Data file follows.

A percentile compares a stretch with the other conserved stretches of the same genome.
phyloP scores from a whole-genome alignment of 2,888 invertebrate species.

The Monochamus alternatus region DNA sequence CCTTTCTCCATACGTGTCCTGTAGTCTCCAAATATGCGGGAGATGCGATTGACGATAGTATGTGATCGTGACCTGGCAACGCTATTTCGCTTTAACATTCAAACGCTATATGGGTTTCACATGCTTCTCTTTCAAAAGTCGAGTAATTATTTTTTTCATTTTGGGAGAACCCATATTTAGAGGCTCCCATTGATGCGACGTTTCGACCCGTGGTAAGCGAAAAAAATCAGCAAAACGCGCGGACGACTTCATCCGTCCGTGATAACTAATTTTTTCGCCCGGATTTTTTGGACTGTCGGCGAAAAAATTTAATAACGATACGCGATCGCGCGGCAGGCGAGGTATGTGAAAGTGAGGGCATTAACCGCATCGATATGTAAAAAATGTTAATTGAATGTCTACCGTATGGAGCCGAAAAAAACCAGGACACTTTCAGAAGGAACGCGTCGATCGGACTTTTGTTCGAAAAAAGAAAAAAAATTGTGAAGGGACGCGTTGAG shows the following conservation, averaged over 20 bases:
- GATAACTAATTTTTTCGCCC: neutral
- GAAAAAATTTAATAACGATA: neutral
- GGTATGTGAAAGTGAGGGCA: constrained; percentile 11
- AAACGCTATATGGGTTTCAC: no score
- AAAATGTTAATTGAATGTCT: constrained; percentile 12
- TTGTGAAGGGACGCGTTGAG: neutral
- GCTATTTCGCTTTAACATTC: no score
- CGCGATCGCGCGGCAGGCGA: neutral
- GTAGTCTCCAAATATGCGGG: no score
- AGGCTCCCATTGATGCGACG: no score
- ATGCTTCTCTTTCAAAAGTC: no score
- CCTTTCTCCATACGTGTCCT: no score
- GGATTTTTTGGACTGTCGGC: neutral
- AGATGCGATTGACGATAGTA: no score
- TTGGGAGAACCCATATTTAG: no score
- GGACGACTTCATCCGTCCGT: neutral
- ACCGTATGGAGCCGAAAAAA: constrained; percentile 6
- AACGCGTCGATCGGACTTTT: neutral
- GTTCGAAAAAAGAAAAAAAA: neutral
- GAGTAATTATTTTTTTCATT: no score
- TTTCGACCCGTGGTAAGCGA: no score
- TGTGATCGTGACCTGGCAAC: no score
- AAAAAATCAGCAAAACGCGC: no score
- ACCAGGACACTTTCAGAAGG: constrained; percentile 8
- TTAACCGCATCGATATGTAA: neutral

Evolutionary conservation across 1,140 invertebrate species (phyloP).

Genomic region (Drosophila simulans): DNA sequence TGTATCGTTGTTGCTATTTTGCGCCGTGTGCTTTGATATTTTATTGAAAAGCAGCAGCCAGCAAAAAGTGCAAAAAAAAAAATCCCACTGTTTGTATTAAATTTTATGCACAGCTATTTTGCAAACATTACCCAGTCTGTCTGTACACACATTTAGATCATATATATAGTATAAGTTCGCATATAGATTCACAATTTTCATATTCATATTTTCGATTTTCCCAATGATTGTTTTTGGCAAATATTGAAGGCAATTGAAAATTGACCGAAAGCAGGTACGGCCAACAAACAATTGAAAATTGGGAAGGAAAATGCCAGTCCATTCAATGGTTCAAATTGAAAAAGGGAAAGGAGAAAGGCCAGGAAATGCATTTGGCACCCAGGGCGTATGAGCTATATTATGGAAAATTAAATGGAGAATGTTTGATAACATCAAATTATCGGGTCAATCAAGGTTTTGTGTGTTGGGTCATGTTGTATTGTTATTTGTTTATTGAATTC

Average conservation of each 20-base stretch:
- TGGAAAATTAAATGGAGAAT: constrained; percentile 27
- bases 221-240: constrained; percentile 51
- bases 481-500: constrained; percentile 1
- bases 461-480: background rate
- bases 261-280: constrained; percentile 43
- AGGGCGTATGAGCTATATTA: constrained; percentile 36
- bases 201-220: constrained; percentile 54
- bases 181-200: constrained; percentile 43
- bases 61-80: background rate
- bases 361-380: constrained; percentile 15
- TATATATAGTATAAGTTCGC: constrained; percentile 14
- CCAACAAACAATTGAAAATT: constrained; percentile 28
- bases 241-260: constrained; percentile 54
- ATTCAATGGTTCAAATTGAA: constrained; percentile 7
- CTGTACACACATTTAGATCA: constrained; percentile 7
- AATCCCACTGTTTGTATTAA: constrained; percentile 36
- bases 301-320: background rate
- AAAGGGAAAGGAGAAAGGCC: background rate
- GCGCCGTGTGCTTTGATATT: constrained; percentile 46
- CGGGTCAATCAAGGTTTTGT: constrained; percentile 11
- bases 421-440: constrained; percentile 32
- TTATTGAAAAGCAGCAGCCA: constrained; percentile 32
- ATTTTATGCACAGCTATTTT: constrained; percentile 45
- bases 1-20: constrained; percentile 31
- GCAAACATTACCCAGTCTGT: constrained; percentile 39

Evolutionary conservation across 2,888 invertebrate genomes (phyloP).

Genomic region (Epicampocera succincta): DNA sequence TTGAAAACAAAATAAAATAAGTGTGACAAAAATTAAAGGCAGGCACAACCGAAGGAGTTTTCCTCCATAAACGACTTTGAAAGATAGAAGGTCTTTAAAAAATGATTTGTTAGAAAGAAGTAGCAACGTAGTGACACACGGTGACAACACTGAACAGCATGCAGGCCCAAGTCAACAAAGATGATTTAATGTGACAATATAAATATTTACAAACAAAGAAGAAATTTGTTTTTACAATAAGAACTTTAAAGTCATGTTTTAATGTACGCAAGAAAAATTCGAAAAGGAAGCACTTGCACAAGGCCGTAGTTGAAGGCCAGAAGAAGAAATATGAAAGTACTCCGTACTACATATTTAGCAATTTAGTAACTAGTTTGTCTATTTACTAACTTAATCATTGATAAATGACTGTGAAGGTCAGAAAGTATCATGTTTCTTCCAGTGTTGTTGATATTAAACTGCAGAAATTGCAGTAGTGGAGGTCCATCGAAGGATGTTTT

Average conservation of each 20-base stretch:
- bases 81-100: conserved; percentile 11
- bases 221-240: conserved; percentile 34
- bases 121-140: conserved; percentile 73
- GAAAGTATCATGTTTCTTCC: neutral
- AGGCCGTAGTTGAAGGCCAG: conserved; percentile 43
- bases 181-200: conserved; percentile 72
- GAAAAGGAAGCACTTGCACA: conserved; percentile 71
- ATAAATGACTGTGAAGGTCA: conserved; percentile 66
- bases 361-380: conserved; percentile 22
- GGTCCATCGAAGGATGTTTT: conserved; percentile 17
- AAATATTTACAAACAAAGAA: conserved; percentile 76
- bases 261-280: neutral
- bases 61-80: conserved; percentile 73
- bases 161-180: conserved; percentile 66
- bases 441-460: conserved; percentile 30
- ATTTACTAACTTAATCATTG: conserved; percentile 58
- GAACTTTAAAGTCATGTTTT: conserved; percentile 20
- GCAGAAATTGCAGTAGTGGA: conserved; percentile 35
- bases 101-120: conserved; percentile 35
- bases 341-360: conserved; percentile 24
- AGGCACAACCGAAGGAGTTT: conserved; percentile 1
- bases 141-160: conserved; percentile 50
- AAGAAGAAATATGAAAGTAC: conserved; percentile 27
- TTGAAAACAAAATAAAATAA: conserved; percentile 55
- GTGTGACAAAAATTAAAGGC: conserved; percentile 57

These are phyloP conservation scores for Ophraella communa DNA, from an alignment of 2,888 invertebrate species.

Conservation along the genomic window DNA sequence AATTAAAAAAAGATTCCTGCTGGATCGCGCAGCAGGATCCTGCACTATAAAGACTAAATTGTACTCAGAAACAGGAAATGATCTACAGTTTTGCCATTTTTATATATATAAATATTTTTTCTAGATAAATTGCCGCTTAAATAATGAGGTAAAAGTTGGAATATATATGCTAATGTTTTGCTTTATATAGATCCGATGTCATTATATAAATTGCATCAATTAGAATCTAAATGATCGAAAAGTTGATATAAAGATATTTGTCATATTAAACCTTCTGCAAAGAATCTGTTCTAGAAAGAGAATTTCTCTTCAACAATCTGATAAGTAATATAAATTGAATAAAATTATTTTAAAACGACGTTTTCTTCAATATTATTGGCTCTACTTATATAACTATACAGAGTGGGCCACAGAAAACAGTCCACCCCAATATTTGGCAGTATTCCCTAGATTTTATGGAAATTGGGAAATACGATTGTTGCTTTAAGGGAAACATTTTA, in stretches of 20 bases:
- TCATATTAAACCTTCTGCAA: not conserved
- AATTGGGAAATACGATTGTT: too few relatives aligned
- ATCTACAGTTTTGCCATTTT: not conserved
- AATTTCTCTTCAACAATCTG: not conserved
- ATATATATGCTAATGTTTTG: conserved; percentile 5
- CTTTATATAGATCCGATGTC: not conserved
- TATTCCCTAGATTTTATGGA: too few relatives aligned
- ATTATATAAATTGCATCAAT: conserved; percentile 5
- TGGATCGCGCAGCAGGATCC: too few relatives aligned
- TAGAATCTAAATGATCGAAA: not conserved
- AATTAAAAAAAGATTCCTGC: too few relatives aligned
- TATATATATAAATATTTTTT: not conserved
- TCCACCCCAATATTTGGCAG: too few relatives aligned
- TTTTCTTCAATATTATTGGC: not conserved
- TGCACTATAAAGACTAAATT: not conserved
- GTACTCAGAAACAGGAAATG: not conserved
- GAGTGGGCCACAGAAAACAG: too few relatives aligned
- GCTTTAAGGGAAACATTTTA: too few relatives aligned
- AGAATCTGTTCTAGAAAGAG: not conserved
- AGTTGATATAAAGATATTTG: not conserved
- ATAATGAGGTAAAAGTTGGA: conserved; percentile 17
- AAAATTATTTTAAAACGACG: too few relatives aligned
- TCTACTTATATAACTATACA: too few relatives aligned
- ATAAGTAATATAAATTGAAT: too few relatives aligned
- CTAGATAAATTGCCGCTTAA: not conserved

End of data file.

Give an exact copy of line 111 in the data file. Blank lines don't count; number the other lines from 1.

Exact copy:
- CTAGATAAATTGCCGCTTAA: not conserved